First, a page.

Unequal pay means women hit hardest by energy prices

Equal pay is needed now more than ever as new research shows women are hardest hit by energy price rises, the ETUC says on Equal Pay Day 2022.

Single mothers and single women are more likely to have problems paying their utility bills than any other group, according to a new Eurofound survey.

It found almost half of single mothers (44%) and 31% of single women anticipate difficulties affording energy costs over the next three months. That compares to 26% of single men.

The figures reveal the real impact on women of Europe’s 13% gender pay gap and highlight the need for urgent measures to be taken at a national and EU level to shield them from the crisis.

The cost-of-living crisis is making it harder for women to flee abuse and domestic violence, because they are financially tied to an abusive partner and can’t live on a single-income.

The ETUC is calling for a six point plan that includes:

- Pay rises to meet the rising cost of living
- Energy price caps
- Emergency payments for those struggling most to pay their bills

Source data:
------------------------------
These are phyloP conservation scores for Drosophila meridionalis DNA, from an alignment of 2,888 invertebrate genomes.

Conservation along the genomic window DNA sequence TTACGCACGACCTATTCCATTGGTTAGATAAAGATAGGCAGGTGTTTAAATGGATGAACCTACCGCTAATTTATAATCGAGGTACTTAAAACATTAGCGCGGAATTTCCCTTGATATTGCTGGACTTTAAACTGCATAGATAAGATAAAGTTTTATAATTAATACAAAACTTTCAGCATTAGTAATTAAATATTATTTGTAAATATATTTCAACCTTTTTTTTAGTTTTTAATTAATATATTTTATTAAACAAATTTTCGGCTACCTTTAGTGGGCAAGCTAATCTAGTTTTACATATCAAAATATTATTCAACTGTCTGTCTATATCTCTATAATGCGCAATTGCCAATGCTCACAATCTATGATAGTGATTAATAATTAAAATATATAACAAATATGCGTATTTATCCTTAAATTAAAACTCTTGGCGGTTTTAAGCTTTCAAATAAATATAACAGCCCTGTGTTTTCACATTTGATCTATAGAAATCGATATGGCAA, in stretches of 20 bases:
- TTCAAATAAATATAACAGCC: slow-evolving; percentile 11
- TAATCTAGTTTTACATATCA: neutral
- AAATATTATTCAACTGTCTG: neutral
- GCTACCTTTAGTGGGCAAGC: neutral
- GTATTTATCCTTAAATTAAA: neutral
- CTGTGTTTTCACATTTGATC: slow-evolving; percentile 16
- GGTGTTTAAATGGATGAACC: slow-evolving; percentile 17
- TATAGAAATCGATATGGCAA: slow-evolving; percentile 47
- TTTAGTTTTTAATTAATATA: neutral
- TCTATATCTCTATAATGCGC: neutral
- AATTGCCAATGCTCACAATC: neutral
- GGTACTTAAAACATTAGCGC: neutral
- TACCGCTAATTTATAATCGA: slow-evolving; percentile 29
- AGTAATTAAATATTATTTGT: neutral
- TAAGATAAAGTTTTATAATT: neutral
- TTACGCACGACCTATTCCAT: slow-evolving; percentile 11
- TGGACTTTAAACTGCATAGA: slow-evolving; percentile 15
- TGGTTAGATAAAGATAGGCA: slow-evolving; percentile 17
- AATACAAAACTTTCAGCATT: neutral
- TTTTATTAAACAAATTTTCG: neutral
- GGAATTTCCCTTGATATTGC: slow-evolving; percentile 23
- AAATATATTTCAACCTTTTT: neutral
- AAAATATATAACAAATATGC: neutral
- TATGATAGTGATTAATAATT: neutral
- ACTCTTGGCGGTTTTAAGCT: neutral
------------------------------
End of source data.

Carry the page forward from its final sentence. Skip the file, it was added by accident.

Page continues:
-  A ban on energy disconnections
- Windfall taxes on the excess profits being made by energy giants

ETUC Deputy General Secretary Esther Lynch said:

“Just as women were overrepresented on the frontline of the Covid crisis, now women are being hit hardest by the cost of living crisis because of the gender pay gap. 

“Women are more likely to be in low paid work because of the undervaluing of work done predominantly by women and more likely to be in part-time work because they overwhelmingly carry the burden of caring responsibilities.

“Many women were already struggling to afford life’s basics because of unequal pay and now the cost of living crisis has driven them into serious poverty. We’re talking about almost half of single mothers who won’t be able to afford to keep themselves or their children warm this winter.

“There will be a lot of warm words on Equal Pay day but what women need is for politicians to deliver warm homes through pay rises, emergency fuel payments and energy price caps.”